Based on feedback from thousands of participants who have completed CRG’s Values Preference Indicator (VPI), we have identified the two most common reasons for this discrepancy:

  1. Individuals try to embrace a value that someone else has imposed as a priority. This pressure could come from anyone of influence (especially family), or even the media. One of the values included in the VPI is wealth. The media message all around is us that money should be everyone’s top priority. But for many individuals, money is not a Top 7 value priority.
  2. Many people have never clearly identified or clarified what their values are; they have simply guessed at what might be important. The result is that their priorities shift with every blowing wind or daily influence. That is a very unfulfilling, unstable and even mentally dangerous way to live.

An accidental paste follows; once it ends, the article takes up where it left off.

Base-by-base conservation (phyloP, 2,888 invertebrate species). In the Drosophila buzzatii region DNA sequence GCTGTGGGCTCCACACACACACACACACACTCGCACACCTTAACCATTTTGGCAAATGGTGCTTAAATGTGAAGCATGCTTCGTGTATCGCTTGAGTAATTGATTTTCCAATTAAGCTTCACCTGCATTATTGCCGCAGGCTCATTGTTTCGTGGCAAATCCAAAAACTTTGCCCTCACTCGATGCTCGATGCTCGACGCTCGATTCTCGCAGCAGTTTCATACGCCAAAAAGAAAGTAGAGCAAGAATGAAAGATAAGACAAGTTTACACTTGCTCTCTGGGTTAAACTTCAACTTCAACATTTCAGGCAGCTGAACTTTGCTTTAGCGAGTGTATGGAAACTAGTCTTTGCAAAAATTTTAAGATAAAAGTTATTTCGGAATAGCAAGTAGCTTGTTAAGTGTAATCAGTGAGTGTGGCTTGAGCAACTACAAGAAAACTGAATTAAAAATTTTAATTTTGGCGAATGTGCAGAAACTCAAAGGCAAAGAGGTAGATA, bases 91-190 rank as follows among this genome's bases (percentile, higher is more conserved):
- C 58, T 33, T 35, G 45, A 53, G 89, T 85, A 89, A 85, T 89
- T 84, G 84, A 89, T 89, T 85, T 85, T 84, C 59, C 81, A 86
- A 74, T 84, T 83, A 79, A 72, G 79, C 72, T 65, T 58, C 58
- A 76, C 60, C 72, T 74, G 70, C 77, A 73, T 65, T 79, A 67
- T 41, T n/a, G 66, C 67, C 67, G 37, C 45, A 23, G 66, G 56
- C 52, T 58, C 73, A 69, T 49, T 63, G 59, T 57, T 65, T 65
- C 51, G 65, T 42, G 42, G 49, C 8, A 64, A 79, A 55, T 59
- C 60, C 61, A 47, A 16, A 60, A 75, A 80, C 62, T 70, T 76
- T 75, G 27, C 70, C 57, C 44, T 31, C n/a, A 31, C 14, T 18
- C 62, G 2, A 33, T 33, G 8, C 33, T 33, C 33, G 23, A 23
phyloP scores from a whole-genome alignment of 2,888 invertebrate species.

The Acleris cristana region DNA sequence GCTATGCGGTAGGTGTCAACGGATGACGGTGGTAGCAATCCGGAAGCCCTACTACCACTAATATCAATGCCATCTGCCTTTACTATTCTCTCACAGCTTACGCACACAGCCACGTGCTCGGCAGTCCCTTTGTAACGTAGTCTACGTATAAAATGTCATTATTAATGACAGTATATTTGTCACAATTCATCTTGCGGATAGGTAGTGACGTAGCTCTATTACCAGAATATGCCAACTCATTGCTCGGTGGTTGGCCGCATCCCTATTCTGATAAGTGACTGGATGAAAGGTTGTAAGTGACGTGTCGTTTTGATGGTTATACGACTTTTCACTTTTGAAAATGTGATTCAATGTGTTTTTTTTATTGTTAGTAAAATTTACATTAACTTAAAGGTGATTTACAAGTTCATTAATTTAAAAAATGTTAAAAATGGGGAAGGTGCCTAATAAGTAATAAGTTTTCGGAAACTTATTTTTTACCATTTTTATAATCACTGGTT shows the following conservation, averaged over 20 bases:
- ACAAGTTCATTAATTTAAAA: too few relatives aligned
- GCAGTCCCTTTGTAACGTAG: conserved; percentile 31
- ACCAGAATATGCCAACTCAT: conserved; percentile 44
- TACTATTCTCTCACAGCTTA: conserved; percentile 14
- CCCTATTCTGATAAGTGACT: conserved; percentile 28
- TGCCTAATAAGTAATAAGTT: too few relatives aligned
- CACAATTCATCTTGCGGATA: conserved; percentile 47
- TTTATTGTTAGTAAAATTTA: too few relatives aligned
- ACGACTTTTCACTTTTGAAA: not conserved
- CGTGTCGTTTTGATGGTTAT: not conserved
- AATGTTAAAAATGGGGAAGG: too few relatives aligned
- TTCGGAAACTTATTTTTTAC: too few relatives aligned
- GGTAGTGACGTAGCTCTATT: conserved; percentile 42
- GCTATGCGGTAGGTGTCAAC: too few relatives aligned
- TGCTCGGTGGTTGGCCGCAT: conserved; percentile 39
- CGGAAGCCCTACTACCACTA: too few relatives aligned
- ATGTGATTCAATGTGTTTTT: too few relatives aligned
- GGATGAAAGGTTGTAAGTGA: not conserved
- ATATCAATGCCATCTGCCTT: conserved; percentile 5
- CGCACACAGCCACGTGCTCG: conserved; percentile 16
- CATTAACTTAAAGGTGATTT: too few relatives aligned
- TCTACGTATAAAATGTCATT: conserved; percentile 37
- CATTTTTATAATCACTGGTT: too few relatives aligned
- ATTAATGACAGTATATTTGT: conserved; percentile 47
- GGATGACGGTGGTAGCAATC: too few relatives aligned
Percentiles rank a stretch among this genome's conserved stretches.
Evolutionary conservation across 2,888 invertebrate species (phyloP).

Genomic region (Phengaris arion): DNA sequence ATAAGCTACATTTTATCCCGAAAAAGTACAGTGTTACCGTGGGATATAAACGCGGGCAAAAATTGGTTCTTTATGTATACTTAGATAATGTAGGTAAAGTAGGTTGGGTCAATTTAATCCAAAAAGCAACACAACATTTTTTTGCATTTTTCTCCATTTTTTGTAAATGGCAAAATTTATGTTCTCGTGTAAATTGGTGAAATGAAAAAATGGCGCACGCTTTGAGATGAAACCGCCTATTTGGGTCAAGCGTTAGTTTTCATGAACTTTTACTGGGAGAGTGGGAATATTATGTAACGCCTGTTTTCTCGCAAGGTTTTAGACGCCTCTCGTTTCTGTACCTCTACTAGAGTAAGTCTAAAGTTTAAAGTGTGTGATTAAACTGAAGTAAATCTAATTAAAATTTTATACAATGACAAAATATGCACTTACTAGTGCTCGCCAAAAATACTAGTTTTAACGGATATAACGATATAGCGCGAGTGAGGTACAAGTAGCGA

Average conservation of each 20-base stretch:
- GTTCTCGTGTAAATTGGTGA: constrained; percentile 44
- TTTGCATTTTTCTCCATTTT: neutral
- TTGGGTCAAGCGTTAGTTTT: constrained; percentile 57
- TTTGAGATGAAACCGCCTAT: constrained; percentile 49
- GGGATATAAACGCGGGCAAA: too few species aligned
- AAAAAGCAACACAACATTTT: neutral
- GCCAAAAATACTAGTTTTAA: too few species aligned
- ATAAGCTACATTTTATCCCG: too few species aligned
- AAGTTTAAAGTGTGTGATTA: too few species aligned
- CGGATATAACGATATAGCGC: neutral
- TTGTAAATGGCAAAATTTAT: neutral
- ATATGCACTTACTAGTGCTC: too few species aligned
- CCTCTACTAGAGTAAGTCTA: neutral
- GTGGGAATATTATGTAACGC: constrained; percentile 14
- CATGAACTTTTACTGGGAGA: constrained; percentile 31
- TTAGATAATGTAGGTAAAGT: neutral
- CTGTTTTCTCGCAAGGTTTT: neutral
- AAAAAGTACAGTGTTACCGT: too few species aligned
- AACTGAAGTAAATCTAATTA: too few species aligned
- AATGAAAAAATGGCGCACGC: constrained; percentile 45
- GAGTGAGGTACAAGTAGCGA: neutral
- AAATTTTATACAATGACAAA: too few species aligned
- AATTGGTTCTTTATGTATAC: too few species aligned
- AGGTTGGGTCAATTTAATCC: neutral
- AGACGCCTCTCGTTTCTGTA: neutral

As a side note: you don’t have separate “home” values and “work” values; you take whoever you are to wherever you go.

Once individuals confirmed their top values, we asked them to look at their life and rate if that value was being met or not in their life from a time and energy perspective.

If a value was identified as not currently being fulfilled, we asked participants to document action steps to change that negative into a positive. If a value was being met, we also asked them to confirm what where they doing to fulfill that value, which they needed to continue to affirm or do going forward.

One individual rated that every single one of his values was negative or not being met/fulfilled. His demeanor was that of a depressed person. I asked him why he thought this had occurred in his life. His response was that his life reflected what his family wanted, not what he wanted.